In other interviews before and after the meeting, Estulin also seemed to walk back from his previous claims the Bilderberg Group “has the power and influence to impose its policies on any nation in the world” (ibid, p.43). On March 2, 2015, Estulin told Richie Allen that Bilderberg was but one of a number of elite “conveyor belts” for decisions actually made at a “much higher level.” Estulin suggested all secret meetings involving members of the elite were suspect, not just Bilderberg, mentioning the G7’s closed sessions and the confidential weekly meeting between the UK Prime Minister and the Queen Elizabeth II. Speaking to Sheila Zilinsky on WeekendVigilante (Jun. 17, 2015) Estulin suggested Bilderberg lacked its previous “gravitas” and was less powerful than it was in the 1950s and 1960s. He again mocked suggestions Bilderberg was a “one-eyed monster that controls world politics”, claimed that the “real decision making” occurred at “much higher levels.” He also dismissed long-time Bilderberger David Rockefeller as “ga-ga” (although the now 100-year old plutocrat, who has not attended a Bilderberg meeting since 2011, though clearly frail, seems lucid here – from 4:15) and claimed that the 92-year old Henry Kissinger was “not there, [his] brain doesn’t work well”, an assertion belied by Kissinger’s recent media appearances, including this “fireside chat” with fellow Bilderberger, Eric Schmidt.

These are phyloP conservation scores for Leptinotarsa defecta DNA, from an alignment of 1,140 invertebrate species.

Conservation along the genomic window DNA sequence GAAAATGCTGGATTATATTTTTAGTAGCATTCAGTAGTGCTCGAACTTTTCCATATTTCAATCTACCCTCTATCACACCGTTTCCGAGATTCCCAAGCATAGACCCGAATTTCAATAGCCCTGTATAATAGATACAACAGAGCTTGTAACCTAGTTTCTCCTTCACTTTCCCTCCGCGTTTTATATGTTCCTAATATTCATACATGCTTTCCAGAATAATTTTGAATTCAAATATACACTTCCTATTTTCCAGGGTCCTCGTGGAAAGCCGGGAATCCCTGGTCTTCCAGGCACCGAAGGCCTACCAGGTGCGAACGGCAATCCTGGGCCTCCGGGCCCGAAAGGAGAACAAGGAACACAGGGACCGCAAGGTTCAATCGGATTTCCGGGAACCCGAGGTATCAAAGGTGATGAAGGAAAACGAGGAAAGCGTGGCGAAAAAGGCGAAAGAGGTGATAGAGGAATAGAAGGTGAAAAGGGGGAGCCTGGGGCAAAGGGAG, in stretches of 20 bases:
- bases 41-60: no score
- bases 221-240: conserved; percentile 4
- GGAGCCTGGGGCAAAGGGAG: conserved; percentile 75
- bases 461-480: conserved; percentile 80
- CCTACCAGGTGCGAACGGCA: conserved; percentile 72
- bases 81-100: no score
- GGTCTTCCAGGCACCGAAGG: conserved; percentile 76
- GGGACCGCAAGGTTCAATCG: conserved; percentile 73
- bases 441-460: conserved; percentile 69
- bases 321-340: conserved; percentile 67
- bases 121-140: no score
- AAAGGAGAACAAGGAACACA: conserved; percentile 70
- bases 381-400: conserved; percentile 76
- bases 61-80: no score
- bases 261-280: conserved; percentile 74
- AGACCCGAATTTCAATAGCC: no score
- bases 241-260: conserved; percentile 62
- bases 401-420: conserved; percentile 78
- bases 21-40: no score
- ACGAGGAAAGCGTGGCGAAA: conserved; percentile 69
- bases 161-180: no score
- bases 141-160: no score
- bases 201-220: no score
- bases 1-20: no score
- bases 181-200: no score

This collective failure to actually discover the substance of the conversations inside the Interalpen Hotel highlighted the independent media’s real priority: political activism. This was also reflected in the priority afforded to sensational imagery as opposed to actual investigation. During his live chat with Paul Joseph Watson, for example, Alex Jones seemed more anxious to get Watson over to Austria “to get shots inside the hotel.” The sort of stunt that Jones had in mind was later achieved by Rudkowski, Dicks and Berwick, who managed to stay for one night at the Interalpen Hotel ahead of the arrival of the Bilderberg participants. Berwick presented a breathless account on TDV of how Dicks and Rudkowski,